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Admitted to cutting endangered trees: Sentencing hearing for Alberta ski resort

A sentencing hearing is underway for a world-renowned ski resort in Alberta to determine how large a fine it will have to pay after admitting to cutting down a stand of endangered trees. Skiers leave the resort after a power failure shut down all operations at the women's World Cup downhill ski race at Lake Louise, Alta., Saturday, Dec. 2, 2017. .
A sentencing hearing is underway for a world-renowned ski resort in Alberta to determine how large a fine it will have to pay after admitting to cutting down a stand of endangered trees. Skiers leave the resort after a power failure shut down all operations at the women's World Cup downhill ski race at Lake Louise, Alta., Saturday, Dec. 2, 2017. . THE CANADIAN PRESS/Jeff McIntosh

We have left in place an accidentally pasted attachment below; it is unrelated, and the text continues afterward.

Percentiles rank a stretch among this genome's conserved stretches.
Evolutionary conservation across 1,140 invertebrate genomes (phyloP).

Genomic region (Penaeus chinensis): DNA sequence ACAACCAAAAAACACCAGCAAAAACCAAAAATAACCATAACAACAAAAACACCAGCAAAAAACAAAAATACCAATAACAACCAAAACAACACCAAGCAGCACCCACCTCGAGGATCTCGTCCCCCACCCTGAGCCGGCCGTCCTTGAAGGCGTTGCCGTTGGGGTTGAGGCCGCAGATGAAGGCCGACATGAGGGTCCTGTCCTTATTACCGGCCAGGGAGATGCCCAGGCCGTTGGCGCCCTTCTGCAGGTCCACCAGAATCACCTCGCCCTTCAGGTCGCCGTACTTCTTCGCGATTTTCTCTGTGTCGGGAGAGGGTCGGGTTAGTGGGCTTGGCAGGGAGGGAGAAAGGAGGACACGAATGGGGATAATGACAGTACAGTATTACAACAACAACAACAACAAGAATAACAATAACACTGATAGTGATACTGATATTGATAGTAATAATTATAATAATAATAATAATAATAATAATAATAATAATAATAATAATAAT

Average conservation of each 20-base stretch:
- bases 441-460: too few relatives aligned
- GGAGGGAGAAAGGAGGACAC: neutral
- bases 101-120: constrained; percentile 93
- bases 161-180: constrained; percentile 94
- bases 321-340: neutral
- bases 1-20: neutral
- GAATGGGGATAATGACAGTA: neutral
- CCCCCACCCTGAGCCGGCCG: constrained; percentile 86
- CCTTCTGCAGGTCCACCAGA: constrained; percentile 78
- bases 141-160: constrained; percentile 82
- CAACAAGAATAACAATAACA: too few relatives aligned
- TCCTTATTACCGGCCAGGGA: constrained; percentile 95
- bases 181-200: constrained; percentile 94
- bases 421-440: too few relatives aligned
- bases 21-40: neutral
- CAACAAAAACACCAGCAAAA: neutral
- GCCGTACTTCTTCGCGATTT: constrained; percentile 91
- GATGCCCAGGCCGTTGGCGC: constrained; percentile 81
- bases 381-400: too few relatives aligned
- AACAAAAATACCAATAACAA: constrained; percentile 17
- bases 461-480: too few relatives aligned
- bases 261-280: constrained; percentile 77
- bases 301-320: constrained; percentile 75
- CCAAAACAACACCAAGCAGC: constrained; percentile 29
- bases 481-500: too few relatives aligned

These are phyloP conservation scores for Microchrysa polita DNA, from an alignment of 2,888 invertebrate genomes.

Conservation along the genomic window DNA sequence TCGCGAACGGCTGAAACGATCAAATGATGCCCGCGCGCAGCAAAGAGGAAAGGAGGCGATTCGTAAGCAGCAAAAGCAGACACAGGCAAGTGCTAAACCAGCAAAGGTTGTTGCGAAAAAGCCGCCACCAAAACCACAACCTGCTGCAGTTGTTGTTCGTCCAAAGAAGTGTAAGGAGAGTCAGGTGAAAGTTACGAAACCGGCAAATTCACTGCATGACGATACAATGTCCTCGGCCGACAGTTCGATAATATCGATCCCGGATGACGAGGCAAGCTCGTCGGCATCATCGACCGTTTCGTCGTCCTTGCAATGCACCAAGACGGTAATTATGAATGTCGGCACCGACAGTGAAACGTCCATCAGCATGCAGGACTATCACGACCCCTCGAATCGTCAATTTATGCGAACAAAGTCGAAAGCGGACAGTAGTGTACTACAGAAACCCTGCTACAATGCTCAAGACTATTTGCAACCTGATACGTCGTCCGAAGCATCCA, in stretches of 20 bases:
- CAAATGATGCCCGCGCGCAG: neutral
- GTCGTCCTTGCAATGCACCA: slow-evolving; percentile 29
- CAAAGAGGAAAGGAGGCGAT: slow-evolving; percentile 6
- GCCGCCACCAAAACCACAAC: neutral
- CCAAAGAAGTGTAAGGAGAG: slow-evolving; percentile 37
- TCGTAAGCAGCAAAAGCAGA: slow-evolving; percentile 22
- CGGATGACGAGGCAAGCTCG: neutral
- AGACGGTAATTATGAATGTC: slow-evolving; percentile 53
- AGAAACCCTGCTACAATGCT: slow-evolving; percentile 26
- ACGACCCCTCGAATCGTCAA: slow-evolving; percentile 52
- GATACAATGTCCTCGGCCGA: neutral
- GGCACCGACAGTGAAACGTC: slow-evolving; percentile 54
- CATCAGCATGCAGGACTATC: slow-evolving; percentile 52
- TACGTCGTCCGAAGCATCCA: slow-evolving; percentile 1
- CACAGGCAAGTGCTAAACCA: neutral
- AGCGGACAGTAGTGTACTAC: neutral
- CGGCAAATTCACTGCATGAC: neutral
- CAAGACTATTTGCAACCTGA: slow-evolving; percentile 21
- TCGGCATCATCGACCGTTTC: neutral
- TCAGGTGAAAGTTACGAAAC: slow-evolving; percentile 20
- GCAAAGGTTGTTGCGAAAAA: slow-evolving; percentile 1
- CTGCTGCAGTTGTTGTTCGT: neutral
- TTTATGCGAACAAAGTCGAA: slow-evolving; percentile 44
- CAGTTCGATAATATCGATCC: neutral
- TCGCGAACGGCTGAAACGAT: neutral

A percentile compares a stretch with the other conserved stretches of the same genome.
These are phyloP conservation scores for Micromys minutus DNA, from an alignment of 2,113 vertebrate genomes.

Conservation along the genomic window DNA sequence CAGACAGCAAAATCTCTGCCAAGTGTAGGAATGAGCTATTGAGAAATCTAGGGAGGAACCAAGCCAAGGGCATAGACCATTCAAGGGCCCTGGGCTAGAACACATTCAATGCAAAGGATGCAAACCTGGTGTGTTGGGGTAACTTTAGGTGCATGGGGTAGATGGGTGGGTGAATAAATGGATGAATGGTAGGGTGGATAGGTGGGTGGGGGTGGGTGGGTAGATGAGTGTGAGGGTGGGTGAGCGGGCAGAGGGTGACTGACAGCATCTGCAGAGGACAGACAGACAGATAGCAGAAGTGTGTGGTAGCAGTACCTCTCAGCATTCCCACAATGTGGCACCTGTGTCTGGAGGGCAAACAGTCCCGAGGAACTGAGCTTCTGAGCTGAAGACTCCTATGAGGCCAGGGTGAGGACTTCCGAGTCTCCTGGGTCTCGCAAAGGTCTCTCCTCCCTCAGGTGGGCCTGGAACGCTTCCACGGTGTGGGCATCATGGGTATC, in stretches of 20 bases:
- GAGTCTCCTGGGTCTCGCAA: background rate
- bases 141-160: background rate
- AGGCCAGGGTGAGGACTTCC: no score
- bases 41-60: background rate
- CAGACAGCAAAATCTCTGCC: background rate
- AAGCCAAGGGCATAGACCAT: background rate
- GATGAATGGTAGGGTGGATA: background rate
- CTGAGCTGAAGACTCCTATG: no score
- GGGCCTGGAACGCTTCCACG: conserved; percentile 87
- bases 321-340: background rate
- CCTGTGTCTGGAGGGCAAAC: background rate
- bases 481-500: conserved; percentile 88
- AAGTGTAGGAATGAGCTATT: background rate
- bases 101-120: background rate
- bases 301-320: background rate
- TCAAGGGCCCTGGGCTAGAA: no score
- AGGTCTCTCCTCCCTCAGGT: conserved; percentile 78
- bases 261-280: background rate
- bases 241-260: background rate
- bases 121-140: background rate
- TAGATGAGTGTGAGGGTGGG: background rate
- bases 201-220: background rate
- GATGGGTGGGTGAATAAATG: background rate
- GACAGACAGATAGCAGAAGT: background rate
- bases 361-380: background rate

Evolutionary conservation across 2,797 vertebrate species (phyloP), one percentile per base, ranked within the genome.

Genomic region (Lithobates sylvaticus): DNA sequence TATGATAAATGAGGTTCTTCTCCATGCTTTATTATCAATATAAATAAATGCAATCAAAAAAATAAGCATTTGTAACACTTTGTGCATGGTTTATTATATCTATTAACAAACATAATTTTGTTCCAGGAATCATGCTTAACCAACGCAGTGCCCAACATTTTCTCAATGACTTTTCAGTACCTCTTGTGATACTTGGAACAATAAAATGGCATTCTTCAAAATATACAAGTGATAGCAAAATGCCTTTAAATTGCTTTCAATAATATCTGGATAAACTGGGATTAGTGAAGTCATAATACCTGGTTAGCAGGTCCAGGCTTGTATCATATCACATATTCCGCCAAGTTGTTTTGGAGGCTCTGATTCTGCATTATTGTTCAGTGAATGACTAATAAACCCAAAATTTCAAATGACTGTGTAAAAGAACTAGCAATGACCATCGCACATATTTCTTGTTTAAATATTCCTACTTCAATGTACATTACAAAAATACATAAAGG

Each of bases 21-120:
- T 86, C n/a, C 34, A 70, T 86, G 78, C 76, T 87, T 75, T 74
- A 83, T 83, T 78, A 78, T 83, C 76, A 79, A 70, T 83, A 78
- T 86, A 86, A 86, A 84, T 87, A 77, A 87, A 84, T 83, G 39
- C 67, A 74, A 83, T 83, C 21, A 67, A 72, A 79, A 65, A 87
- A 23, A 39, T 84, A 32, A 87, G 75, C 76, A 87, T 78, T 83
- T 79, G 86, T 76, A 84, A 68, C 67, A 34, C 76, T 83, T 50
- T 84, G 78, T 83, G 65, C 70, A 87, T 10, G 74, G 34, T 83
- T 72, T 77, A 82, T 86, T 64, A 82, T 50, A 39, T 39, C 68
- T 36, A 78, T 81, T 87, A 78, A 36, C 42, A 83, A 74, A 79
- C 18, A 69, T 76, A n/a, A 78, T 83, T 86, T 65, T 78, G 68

A week-long sentencing hearing has begun in Calgary to decide how large a fine a world-renowned Alberta ski resort will pay after admitting to cutting down endangered trees five years ago.

The Lake Louise resort in Banff National Park pleaded guilty in December to cutting down a stand of trees, including some whitebark pine, along a ski run in 2013.

The resort will be sentenced on two charges — one under the Species At Risk Act and the other under the Canada National Parks Act.

The hearing is also to determine how many trees were cut down.

The Crown has said 39 trees were removed, but the defence says the number is much lower.

The maximum fine under the Species At Risk Act for each tree destroyed is $300,000, while the maximum per tree is $250,000 under the National Parks Act.

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Parks Canada investigators found a number of stumps and discarded trees near the ski run and used DNA analysis to confirm that they were whitebark pine.